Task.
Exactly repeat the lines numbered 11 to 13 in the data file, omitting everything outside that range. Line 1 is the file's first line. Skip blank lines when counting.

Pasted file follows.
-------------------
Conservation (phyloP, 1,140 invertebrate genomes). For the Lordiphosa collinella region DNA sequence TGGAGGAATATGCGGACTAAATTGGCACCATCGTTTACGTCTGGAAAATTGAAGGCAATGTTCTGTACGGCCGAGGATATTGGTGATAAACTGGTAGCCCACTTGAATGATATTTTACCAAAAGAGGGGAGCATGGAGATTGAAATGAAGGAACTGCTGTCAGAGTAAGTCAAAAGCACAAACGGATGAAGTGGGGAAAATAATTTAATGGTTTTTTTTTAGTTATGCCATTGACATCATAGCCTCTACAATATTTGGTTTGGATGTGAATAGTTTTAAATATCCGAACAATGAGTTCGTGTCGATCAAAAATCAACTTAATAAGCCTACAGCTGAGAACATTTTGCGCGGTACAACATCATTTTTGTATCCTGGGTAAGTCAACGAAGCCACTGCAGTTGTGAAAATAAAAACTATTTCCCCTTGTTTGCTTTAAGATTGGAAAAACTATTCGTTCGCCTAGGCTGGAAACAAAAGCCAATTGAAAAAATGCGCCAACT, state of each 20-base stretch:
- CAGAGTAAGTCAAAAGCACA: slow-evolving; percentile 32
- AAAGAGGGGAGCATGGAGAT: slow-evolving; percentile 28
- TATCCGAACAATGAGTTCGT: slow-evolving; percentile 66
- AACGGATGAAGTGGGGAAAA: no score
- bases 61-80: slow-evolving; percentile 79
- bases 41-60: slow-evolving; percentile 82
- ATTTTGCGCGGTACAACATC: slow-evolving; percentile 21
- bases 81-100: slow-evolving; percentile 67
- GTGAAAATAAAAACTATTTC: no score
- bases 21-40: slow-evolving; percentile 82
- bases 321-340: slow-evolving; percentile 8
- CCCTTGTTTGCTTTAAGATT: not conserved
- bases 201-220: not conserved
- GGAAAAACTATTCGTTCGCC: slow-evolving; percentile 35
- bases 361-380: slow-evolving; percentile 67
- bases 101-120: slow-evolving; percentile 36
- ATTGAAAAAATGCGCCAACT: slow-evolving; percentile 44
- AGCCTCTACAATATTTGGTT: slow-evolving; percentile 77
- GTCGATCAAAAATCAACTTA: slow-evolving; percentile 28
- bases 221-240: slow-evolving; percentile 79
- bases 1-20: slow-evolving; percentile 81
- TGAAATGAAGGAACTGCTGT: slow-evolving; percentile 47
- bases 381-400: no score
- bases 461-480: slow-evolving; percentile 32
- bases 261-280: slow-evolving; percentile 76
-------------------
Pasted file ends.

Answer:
- bases 21-40: slow-evolving; percentile 82
- bases 321-340: slow-evolving; percentile 8
- CCCTTGTTTGCTTTAAGATT: not conserved